JSF not ideal but is now the only viable option for Australia's future air combat capability

Given government warnings of a tough budget, the timing of the decision to purchase more JSFs has sparked much uninformed criticism. Especially from those who ignore that defence investment is essential, not discretionary, and is anyway dwarfed by the eight-fold higher national spending on social security, health and education. Critics are also ignoring that defence is the only major area of government spending that is wholly funded federally, making such huge differences in national funding even starker.


Letter to The Australian Financial Review
Friday, 25 April 2014 (Anzac Day)
(published Tuesday, 29 April 2014)

Despite historical lessons that Anzac Day of all days emphasises about inadequate air combat capabilities, many still apparently misunderstand the plan to update Australia’s future capacity.

While the Australia Defence Association has long noted concerns about the F-35 joint strike fighter, the way it has been developed and the cost, it is now — however unfortunately — the only available option strategically, tactically, technologically and commercially.

That Australia and our allies should not let this situation happen ever again is irrelevant to managing the risks and costs now involved.

As is the invalid assumption that maintaining adequate defence capabilities for the long-term is somehow a discretionary choice.

Either generally or when fiscal conditions are temporarily tough.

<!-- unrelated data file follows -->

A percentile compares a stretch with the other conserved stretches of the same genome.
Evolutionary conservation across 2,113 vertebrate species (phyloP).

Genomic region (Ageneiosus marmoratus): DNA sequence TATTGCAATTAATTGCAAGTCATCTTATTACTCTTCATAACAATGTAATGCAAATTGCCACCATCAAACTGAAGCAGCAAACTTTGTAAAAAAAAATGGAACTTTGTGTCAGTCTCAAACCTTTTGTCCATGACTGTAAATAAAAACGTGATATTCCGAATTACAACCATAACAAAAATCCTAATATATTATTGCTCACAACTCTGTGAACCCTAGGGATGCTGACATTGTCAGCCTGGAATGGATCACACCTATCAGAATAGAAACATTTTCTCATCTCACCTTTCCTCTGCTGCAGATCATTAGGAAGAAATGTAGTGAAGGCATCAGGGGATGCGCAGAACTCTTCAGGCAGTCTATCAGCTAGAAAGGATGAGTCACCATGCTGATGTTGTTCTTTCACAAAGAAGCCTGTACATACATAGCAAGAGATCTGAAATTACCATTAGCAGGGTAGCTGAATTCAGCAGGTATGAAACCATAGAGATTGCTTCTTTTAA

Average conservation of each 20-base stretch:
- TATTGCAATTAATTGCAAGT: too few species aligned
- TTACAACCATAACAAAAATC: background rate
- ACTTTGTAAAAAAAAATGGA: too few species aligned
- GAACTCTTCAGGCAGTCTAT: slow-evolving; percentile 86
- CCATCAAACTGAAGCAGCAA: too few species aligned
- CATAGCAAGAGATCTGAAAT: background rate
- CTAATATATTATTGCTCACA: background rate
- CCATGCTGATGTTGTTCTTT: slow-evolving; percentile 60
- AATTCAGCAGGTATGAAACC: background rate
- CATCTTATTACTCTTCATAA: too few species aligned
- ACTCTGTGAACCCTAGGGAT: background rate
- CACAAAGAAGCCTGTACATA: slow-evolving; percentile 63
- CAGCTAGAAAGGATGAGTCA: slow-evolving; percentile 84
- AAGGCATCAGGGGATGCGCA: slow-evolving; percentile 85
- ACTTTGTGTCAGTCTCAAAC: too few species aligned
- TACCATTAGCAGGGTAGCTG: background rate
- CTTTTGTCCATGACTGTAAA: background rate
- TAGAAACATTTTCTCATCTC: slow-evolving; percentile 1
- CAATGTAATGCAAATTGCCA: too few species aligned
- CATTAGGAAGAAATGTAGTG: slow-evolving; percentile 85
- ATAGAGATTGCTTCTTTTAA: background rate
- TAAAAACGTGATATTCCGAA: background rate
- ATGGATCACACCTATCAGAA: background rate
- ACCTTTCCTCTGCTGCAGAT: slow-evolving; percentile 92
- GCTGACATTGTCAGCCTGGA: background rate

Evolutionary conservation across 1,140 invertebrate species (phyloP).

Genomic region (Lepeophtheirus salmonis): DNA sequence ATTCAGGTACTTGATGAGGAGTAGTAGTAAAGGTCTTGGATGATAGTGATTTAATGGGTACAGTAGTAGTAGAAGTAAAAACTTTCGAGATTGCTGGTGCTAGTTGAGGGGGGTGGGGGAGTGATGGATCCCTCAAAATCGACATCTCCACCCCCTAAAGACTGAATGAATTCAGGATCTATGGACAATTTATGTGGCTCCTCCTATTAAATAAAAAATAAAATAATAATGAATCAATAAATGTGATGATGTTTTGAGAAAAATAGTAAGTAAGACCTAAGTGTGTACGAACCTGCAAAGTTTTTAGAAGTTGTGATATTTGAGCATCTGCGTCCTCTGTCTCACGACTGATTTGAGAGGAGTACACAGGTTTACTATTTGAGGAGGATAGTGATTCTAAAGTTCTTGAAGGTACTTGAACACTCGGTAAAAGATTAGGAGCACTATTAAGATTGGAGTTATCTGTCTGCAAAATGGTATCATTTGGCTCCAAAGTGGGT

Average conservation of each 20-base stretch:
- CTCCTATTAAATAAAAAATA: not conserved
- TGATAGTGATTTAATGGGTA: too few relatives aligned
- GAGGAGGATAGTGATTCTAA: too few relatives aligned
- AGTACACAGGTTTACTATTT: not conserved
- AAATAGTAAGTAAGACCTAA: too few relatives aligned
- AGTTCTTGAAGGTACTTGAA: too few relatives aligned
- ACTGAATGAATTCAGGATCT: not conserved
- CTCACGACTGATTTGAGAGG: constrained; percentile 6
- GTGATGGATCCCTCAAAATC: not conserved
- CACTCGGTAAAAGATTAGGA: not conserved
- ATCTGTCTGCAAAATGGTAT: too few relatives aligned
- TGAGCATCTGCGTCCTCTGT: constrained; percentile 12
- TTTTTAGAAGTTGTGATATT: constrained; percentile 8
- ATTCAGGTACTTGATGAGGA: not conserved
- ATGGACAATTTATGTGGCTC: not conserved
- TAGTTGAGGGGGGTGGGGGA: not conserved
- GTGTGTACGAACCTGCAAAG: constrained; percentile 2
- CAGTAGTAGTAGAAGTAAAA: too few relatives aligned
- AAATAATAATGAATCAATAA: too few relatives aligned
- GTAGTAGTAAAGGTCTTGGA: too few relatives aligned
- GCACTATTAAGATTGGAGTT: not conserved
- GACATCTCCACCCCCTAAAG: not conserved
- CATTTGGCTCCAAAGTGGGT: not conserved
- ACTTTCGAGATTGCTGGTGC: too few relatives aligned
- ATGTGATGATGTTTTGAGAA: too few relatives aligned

Such capabilities instead remain essential national infrastructure to insure against general strategic risk well into our future.

Even more mistaken, intellectually and practically, is the flawed assumption that such long-term de-risking can and should instead be based only on supposed specific “threats”, or their absence, as some perceive them now.

And the even sillier notion that a large island-continent country in a strategically uncertain, and perhaps volatile, region over the next half-century can somehow forego having an effective air force.     

There is also a failure to acknowledge that our strategic environment geographically, demographically and economically means we have to continue cancelling out such enduring disadvantages partly by maintaining capability edges regionally.  

Clearly, no-one’s pension, health care or education is affected by the JSF decision. Except, of course, that it will help preserve continued provision of them.

The costs of the JSF have already been factored into long-term investment programming, will be amortised over three or so decades anyway, and the aircraft’s lifecycle is likely to be three decades or more.

Just as the F111 served for 42 years and the outgoing FA-18 will last around 40 years.

Finally, more F-18F Super-Hornets are not a viable alternative over the long-run operationally, technologically or financially.


Back to Letters: 2014